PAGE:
Linguistics 490 Syllabus
Fall Semester 2002
This syllabus is subject to revision during the semester if class needs warrant. Any changes will be announced and sent out on the class mailing list. It is your responsibility to check your e-mail and attend class so that you know of revisions.
Linguistics 490 is intended to provide you with a broader context on linguistics and help you synthesize your linguistic knowledge. There are two goals of this course: (1) to help you understand the philosophical roots of modern linguistics and (2) to help you evaluate academic research in the form of an issue research paper.
The assignments for the class will correspond to these objectives. 90% of your final grade will come from these two areas (40% from (1), 50% from (2)) with the remaining 10% of your grade coming from attendance and participation.
This course requires a considerable amount of reading, especially when we cover The Linguistics Wars. You should allow yourself enough time to read the material indicated in the course calendar before you come to class. Some of the material presented will be relatively complex and may require careful study to be properly understood. In class we will attempt to pull together strands of the readings to show what fundamental issues and positions are represented and help you see the big picture. Class participation is essential as most class periods will be spent in discussion of the readings rather than in detailed lecture-type presentations of the readings. If you are having trouble with a concept, it is likely that other students are as well, so take advantage of class time to discuss those topics that you feel need clarification and discussion.
Grading will be based on the following assignments:
You will receive a final grade based on your percentage of total points according to the following scale:
You may choose one of three options for the research paper. All of the options must treat an unresolved issue with two sides. Each side should have prominent supporting arguments and data.
1. In addition to an issue, you must formulate a methodology in order to argue your side of the issue.
2. You may leave out the difficult aspect in option 1 of taking a stance and presenting an argumentation (including a methodology) for it. In this case, you will only present pros and cons for each side, but not come to a conclusion as to which side is more valid and thus not need a methodology for deciding. The paper must still be 10-15 pages. Choosing this option automatically nets you a 50 point loss on both the draft and final papers, for a total of 100 points deducted from the 300 possible.
3. You may replace the argumentation for one of the two sides of the issue with a detailed description of an experiment that, if carried out, would determine the answer to the issue. This option also excludes a methodology, but there is no point penalty. The 100 points usually awarded for the methodology will instead be determined by your ability to formulate a feasible and appropriate experiment that can lend insight into the issue. The same basic principles apply to this task as to formulating a methodology. Remember that the most elegant research generally tests a single variable in a way that is not subject to ambiguous interpretation.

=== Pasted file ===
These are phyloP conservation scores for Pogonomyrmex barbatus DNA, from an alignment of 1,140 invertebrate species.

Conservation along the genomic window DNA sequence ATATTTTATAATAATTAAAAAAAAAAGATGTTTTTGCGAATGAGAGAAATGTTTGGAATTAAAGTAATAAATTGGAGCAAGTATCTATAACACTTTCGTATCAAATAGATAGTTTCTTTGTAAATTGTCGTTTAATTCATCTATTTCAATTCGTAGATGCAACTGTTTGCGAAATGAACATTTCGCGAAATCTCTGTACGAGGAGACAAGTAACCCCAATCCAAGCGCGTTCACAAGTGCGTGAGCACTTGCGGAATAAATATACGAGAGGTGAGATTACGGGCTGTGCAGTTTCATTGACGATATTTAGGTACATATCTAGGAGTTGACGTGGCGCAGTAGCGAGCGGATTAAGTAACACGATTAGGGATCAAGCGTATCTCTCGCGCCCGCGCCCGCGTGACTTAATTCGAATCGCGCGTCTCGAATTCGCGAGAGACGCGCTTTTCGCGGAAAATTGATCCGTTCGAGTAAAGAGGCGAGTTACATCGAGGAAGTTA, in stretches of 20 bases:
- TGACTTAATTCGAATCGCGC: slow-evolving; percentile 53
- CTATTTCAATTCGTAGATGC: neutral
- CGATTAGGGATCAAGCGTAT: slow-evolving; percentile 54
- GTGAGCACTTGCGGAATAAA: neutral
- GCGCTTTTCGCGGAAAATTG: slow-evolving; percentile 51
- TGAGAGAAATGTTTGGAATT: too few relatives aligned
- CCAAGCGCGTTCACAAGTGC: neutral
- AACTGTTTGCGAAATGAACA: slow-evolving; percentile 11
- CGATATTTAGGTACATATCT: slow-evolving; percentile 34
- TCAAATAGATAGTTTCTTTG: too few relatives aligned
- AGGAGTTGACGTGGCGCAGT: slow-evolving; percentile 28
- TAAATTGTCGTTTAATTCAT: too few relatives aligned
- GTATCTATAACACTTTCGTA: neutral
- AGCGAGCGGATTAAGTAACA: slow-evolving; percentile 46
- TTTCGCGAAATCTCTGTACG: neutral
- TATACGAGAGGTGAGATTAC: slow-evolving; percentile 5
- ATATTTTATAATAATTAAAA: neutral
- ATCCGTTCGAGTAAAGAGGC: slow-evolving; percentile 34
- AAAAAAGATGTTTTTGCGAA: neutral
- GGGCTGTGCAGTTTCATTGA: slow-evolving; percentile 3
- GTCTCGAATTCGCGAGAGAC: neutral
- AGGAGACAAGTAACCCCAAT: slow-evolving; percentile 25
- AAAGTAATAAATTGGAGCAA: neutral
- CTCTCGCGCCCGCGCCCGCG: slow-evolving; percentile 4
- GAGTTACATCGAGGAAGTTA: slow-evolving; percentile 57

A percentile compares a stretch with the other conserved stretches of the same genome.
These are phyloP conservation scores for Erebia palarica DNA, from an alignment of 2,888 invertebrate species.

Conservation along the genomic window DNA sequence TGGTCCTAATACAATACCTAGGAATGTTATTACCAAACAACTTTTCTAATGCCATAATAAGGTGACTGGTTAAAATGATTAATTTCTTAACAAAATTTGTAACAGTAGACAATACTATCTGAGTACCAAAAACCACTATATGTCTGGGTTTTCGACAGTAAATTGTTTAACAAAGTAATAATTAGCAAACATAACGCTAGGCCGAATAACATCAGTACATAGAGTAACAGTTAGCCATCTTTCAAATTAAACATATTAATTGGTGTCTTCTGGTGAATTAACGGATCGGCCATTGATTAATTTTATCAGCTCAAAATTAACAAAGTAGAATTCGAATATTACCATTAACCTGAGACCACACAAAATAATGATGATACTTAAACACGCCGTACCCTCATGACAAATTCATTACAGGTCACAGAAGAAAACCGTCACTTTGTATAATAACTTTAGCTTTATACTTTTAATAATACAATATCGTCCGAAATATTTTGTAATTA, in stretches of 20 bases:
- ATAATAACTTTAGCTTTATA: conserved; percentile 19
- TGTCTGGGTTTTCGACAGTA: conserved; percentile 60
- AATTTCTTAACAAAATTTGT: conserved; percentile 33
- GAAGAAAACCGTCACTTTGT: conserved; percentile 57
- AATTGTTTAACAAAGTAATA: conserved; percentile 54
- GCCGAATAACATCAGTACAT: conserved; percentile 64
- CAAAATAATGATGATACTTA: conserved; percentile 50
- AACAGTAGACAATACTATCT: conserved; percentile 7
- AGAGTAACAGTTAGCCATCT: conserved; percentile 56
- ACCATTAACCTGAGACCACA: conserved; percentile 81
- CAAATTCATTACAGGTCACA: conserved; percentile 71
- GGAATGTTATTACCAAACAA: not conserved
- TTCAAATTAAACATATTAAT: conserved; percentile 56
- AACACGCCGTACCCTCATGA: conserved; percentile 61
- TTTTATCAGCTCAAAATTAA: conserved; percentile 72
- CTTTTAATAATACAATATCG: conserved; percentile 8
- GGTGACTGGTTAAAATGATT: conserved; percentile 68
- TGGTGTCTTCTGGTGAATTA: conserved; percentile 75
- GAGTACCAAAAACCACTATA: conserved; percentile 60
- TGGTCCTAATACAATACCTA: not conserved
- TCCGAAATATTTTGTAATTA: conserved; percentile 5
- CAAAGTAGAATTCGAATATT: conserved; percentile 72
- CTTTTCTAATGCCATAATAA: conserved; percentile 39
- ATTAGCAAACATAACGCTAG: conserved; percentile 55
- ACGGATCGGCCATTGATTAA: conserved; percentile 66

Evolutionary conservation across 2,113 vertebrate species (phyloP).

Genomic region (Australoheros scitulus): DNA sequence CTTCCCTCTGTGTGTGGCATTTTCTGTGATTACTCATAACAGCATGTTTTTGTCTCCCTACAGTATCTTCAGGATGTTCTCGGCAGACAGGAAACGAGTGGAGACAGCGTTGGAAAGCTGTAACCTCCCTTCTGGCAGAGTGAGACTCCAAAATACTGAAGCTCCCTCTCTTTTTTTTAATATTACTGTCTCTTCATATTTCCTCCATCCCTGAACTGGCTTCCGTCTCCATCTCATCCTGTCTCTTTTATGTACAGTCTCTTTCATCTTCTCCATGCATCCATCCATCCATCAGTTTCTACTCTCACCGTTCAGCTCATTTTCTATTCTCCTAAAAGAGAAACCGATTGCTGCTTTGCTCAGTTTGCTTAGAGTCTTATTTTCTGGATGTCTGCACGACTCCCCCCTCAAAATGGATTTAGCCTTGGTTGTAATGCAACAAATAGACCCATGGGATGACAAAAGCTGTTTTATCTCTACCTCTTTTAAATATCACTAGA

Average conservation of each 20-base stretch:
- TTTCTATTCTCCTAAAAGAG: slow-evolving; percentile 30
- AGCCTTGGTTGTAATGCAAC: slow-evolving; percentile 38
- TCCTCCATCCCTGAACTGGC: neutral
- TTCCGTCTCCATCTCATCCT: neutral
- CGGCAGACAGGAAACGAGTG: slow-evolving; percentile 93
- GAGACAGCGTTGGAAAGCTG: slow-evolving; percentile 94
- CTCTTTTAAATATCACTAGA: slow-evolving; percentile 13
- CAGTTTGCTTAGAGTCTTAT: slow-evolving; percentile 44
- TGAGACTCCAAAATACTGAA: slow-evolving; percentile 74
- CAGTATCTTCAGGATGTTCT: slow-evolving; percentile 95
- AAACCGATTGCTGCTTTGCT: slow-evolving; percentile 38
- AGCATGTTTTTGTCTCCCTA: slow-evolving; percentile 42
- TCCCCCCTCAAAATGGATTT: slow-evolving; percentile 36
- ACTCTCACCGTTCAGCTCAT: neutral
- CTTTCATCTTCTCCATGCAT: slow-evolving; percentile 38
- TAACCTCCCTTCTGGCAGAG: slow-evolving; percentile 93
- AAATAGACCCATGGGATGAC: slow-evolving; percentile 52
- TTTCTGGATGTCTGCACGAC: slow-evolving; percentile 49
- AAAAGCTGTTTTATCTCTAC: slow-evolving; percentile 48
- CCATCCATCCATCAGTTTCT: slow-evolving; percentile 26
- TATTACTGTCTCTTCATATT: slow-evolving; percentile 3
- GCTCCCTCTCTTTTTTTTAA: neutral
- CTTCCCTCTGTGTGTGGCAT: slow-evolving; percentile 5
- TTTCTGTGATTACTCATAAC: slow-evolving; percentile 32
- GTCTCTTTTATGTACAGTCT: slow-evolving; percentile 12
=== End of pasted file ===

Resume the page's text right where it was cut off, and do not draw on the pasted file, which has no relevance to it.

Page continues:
While there is no set length for the paper you must make it long enough to cover the subject and short enough to be interesting. As a general guideline 10-15 pages (double-spaced) should be enough to cover your subject, but length will not be a factor in grading unless a paper is manifestly too short or is extremely long-winded. The paper should demonstrate synthetic thinking and an awareness and understanding of not only the technical details of your subject, but also of more general philosophic and practical issues as well. Potential issues for discussion need not be limited to those we discuss in class, but may also represent issues of interest to you from outside reading or studies; the paper must, however, deal with an issue that is primarily linguistic in nature.
While we are aware that there are many effective writing styles, this paper must be written as an issue paper, not as a research report or exposition of theory. Grading will be based primarily on your paper's content, but adherence to the issue paper format and mechanical aspects of the paper will also be considered. The paper requires the use of a specific format. A detailed style guide and an overview of acceptable writing styles is published right here on the class syllabus online. If you have any questions or need some help in this area, please contact Mike.
We will be using the following texts in Linguistics 490:
You can contact Dr. Melby in the following ways:
You can contact Mike Manookin in the following ways:
The following statements are required to appear on this syllabus.
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